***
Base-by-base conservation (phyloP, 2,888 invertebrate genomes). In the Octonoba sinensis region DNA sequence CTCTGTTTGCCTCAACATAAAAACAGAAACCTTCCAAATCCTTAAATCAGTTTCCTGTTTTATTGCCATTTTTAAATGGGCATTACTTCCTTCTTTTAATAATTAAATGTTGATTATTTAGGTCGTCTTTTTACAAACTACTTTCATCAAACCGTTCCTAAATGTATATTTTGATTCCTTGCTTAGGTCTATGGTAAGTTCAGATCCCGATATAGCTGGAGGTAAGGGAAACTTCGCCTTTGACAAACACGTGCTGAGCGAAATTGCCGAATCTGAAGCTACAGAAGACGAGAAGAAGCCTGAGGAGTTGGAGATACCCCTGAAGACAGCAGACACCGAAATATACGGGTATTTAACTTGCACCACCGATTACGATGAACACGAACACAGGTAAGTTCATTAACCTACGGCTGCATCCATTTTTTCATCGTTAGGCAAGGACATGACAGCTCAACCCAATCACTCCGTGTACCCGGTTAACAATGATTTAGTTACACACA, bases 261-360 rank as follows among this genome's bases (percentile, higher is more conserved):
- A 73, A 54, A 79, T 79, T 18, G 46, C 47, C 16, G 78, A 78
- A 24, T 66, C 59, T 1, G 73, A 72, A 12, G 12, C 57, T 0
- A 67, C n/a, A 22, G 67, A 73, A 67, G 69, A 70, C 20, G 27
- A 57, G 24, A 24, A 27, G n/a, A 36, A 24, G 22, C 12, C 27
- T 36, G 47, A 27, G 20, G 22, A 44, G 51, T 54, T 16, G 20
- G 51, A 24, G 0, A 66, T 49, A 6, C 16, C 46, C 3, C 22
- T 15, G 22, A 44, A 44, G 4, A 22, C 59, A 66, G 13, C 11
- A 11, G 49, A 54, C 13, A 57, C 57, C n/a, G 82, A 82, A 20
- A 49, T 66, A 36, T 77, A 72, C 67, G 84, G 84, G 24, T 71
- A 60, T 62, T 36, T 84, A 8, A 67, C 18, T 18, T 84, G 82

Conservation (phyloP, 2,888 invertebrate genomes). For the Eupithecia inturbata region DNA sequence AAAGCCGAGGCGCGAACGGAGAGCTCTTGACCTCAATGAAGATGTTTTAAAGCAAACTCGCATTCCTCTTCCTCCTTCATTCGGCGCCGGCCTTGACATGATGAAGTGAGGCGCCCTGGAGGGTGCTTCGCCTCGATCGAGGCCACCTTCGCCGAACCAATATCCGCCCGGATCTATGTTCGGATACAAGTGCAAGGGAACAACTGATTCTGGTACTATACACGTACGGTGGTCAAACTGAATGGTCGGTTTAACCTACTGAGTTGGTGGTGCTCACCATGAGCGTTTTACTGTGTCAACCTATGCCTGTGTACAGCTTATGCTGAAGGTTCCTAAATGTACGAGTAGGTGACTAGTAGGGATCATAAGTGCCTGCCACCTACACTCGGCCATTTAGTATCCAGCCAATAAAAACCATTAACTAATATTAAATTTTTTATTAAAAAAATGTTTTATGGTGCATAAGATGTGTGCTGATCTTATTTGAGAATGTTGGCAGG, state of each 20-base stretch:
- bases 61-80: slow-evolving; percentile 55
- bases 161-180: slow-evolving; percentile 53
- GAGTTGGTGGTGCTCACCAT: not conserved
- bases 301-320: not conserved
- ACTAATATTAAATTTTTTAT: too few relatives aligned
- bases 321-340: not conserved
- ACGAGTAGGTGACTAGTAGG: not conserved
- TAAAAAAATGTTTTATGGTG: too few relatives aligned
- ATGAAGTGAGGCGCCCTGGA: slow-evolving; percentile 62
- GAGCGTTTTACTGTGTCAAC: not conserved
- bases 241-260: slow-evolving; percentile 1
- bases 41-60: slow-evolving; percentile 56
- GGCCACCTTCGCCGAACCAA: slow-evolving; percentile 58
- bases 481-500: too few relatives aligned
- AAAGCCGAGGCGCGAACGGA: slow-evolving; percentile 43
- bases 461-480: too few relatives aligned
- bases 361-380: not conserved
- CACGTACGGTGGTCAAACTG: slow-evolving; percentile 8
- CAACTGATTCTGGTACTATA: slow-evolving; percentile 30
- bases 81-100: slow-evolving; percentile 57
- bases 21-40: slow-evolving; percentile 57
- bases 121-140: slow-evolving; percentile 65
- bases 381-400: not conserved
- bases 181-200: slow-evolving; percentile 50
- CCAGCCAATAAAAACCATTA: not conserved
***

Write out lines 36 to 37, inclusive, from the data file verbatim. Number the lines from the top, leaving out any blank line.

- bases 181-200: slow-evolving; percentile 50
- CCAGCCAATAAAAACCATTA: not conserved